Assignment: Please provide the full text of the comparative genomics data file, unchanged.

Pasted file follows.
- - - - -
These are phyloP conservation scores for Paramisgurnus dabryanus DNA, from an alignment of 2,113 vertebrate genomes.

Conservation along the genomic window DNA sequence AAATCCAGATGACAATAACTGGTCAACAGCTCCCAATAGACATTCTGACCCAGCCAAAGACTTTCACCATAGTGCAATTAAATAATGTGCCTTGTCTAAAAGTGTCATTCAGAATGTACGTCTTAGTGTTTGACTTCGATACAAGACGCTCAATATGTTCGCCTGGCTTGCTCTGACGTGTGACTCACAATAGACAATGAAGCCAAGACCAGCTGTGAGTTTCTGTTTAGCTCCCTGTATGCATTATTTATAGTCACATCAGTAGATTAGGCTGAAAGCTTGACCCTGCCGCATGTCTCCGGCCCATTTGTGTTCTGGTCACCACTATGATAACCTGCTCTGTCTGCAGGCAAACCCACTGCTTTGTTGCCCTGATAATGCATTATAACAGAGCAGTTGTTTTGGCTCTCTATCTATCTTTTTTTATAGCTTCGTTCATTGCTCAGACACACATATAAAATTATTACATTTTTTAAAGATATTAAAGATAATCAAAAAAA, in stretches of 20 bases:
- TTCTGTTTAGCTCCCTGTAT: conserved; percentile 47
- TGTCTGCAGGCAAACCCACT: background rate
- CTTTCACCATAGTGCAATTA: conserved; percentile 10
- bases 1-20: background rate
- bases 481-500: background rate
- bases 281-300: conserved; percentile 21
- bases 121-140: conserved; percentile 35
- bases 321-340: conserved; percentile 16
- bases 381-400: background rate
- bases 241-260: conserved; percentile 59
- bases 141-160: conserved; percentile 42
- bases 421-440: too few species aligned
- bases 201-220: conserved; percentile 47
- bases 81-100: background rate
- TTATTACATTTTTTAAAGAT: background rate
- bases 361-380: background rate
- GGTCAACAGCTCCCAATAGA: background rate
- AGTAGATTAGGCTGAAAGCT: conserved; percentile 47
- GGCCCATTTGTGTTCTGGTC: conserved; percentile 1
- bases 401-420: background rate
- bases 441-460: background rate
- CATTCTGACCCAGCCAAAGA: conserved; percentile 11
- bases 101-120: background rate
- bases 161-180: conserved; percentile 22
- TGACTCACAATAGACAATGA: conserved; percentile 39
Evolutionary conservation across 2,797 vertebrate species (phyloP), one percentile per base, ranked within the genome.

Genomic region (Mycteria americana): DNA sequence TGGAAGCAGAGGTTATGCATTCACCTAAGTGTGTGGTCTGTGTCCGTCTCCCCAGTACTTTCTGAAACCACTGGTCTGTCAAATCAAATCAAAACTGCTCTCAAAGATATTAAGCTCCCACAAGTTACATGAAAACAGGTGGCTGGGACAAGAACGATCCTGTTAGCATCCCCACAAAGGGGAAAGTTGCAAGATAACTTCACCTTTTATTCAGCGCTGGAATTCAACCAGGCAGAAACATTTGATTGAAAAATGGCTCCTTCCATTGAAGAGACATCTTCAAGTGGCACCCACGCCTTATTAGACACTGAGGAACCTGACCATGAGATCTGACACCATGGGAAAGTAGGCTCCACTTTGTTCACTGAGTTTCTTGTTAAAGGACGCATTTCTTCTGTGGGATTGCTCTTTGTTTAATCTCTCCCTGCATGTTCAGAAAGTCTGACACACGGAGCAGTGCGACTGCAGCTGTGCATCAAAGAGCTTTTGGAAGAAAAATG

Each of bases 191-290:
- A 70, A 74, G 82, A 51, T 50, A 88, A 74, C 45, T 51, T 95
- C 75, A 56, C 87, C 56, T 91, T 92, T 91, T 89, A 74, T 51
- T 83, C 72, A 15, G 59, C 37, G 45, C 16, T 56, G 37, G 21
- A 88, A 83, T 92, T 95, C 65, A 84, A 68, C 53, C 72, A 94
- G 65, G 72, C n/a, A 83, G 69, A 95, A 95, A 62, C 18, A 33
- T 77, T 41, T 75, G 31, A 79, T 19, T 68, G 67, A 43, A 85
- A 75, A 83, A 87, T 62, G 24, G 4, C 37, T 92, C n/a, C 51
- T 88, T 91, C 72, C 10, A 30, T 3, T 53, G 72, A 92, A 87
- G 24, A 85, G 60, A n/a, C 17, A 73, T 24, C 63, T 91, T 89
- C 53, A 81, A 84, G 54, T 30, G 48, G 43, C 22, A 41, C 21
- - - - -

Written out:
These are phyloP conservation scores for Paramisgurnus dabryanus DNA, from an alignment of 2,113 vertebrate genomes.

Conservation along the genomic window DNA sequence AAATCCAGATGACAATAACTGGTCAACAGCTCCCAATAGACATTCTGACCCAGCCAAAGACTTTCACCATAGTGCAATTAAATAATGTGCCTTGTCTAAAAGTGTCATTCAGAATGTACGTCTTAGTGTTTGACTTCGATACAAGACGCTCAATATGTTCGCCTGGCTTGCTCTGACGTGTGACTCACAATAGACAATGAAGCCAAGACCAGCTGTGAGTTTCTGTTTAGCTCCCTGTATGCATTATTTATAGTCACATCAGTAGATTAGGCTGAAAGCTTGACCCTGCCGCATGTCTCCGGCCCATTTGTGTTCTGGTCACCACTATGATAACCTGCTCTGTCTGCAGGCAAACCCACTGCTTTGTTGCCCTGATAATGCATTATAACAGAGCAGTTGTTTTGGCTCTCTATCTATCTTTTTTTATAGCTTCGTTCATTGCTCAGACACACATATAAAATTATTACATTTTTTAAAGATATTAAAGATAATCAAAAAAA, in stretches of 20 bases:
- TTCTGTTTAGCTCCCTGTAT: conserved; percentile 47
- TGTCTGCAGGCAAACCCACT: background rate
- CTTTCACCATAGTGCAATTA: conserved; percentile 10
- bases 1-20: background rate
- bases 481-500: background rate
- bases 281-300: conserved; percentile 21
- bases 121-140: conserved; percentile 35
- bases 321-340: conserved; percentile 16
- bases 381-400: background rate
- bases 241-260: conserved; percentile 59
- bases 141-160: conserved; percentile 42
- bases 421-440: too few species aligned
- bases 201-220: conserved; percentile 47
- bases 81-100: background rate
- TTATTACATTTTTTAAAGAT: background rate
- bases 361-380: background rate
- GGTCAACAGCTCCCAATAGA: background rate
- AGTAGATTAGGCTGAAAGCT: conserved; percentile 47
- GGCCCATTTGTGTTCTGGTC: conserved; percentile 1
- bases 401-420: background rate
- bases 441-460: background rate
- CATTCTGACCCAGCCAAAGA: conserved; percentile 11
- bases 101-120: background rate
- bases 161-180: conserved; percentile 22
- TGACTCACAATAGACAATGA: conserved; percentile 39
Evolutionary conservation across 2,797 vertebrate species (phyloP), one percentile per base, ranked within the genome.

Genomic region (Mycteria americana): DNA sequence TGGAAGCAGAGGTTATGCATTCACCTAAGTGTGTGGTCTGTGTCCGTCTCCCCAGTACTTTCTGAAACCACTGGTCTGTCAAATCAAATCAAAACTGCTCTCAAAGATATTAAGCTCCCACAAGTTACATGAAAACAGGTGGCTGGGACAAGAACGATCCTGTTAGCATCCCCACAAAGGGGAAAGTTGCAAGATAACTTCACCTTTTATTCAGCGCTGGAATTCAACCAGGCAGAAACATTTGATTGAAAAATGGCTCCTTCCATTGAAGAGACATCTTCAAGTGGCACCCACGCCTTATTAGACACTGAGGAACCTGACCATGAGATCTGACACCATGGGAAAGTAGGCTCCACTTTGTTCACTGAGTTTCTTGTTAAAGGACGCATTTCTTCTGTGGGATTGCTCTTTGTTTAATCTCTCCCTGCATGTTCAGAAAGTCTGACACACGGAGCAGTGCGACTGCAGCTGTGCATCAAAGAGCTTTTGGAAGAAAAATG

Each of bases 191-290:
- A 70, A 74, G 82, A 51, T 50, A 88, A 74, C 45, T 51, T 95
- C 75, A 56, C 87, C 56, T 91, T 92, T 91, T 89, A 74, T 51
- T 83, C 72, A 15, G 59, C 37, G 45, C 16, T 56, G 37, G 21
- A 88, A 83, T 92, T 95, C 65, A 84, A 68, C 53, C 72, A 94
- G 65, G 72, C n/a, A 83, G 69, A 95, A 95, A 62, C 18, A 33
- T 77, T 41, T 75, G 31, A 79, T 19, T 68, G 67, A 43, A 85
- A 75, A 83, A 87, T 62, G 24, G 4, C 37, T 92, C n/a, C 51
- T 88, T 91, C 72, C 10, A 30, T 3, T 53, G 72, A 92, A 87
- G 24, A 85, G 60, A n/a, C 17, A 73, T 24, C 63, T 91, T 89
- C 53, A 81, A 84, G 54, T 30, G 48, G 43, C 22, A 41, C 21